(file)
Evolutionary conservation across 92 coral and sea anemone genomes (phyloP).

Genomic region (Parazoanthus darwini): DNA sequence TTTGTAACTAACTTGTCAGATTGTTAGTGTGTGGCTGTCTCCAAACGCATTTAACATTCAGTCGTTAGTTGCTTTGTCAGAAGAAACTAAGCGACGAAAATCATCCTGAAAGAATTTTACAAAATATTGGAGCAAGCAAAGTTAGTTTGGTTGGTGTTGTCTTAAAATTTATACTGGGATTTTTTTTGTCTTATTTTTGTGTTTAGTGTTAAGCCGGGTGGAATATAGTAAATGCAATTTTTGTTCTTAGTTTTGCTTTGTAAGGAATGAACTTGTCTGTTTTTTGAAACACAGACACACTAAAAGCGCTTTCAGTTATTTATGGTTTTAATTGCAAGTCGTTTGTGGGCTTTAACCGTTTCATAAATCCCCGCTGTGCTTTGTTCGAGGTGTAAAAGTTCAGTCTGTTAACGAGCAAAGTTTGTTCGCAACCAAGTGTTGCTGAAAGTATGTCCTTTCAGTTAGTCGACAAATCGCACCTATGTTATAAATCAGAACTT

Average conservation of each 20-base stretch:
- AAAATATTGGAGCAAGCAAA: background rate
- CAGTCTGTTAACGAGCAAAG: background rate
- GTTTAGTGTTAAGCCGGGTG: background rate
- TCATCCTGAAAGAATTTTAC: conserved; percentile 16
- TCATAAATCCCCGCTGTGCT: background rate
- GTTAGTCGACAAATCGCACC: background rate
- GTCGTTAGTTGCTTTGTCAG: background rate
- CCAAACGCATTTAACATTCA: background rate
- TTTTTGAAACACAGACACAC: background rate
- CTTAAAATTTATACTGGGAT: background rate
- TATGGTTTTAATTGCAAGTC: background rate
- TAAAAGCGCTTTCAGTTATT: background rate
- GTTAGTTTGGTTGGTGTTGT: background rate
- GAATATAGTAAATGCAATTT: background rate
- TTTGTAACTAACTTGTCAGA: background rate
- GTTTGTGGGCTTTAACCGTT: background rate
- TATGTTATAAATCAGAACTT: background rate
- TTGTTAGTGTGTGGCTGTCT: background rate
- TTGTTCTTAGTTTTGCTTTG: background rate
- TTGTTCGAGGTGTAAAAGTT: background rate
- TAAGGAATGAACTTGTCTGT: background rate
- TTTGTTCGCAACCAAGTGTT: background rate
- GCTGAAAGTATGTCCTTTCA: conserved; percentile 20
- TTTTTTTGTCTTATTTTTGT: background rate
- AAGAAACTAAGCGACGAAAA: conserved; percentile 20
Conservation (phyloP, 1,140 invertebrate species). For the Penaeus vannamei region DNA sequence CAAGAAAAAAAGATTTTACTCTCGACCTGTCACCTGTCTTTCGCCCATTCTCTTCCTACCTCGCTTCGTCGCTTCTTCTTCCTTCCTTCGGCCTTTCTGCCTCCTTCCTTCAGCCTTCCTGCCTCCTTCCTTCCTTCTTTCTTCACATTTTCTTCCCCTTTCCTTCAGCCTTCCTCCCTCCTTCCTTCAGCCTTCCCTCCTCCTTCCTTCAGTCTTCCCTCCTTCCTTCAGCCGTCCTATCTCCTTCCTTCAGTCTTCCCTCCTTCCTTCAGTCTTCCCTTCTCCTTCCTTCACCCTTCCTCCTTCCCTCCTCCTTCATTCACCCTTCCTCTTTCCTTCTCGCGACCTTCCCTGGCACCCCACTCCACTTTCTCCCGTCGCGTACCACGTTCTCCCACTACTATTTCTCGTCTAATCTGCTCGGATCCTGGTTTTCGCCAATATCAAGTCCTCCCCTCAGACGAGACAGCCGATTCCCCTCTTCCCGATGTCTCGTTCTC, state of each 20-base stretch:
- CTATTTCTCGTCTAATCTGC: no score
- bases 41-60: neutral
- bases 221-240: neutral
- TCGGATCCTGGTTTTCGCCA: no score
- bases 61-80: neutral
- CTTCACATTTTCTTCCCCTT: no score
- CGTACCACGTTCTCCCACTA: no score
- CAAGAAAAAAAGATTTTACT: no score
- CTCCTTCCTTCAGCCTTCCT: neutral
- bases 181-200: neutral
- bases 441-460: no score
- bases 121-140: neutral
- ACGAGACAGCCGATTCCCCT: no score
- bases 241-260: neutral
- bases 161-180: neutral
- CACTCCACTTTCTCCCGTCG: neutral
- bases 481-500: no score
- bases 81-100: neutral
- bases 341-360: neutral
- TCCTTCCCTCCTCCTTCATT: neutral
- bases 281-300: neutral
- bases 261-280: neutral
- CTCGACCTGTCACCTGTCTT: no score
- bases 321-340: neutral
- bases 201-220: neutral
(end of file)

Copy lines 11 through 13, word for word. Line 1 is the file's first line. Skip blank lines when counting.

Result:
- CCAAACGCATTTAACATTCA: background rate
- TTTTTGAAACACAGACACAC: background rate
- CTTAAAATTTATACTGGGAT: background rate